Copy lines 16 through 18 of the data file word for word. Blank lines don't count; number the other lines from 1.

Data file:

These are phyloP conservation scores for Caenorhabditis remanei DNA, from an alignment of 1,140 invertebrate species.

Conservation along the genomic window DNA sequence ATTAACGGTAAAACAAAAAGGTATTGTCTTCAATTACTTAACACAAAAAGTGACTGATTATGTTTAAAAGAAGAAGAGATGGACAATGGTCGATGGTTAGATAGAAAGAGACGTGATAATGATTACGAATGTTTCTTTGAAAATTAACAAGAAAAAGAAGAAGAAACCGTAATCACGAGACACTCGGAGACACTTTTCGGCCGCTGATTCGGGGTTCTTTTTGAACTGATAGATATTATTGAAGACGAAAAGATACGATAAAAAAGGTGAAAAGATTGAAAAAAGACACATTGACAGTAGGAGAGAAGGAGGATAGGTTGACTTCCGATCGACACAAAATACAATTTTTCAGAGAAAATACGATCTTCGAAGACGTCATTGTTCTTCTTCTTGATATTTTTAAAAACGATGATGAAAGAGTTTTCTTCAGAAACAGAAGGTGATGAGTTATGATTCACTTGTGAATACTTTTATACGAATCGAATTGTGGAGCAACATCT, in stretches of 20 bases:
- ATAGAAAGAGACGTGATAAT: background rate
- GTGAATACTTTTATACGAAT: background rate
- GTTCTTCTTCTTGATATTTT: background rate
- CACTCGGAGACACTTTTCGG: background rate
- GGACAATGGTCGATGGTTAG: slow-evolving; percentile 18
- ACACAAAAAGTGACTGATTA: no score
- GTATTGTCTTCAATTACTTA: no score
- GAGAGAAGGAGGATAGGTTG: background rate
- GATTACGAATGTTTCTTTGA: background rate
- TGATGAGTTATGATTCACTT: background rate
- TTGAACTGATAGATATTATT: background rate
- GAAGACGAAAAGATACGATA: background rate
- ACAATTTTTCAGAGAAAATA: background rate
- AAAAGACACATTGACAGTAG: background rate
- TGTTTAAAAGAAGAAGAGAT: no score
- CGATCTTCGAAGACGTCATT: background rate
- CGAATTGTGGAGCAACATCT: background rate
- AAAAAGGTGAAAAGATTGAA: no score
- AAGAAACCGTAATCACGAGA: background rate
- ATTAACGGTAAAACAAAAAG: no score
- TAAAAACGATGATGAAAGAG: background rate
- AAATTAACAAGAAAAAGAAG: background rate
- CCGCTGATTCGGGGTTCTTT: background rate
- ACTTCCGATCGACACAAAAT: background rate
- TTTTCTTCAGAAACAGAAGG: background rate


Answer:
- AAAAGACACATTGACAGTAG: background rate
- TGTTTAAAAGAAGAAGAGAT: no score
- CGATCTTCGAAGACGTCATT: background rate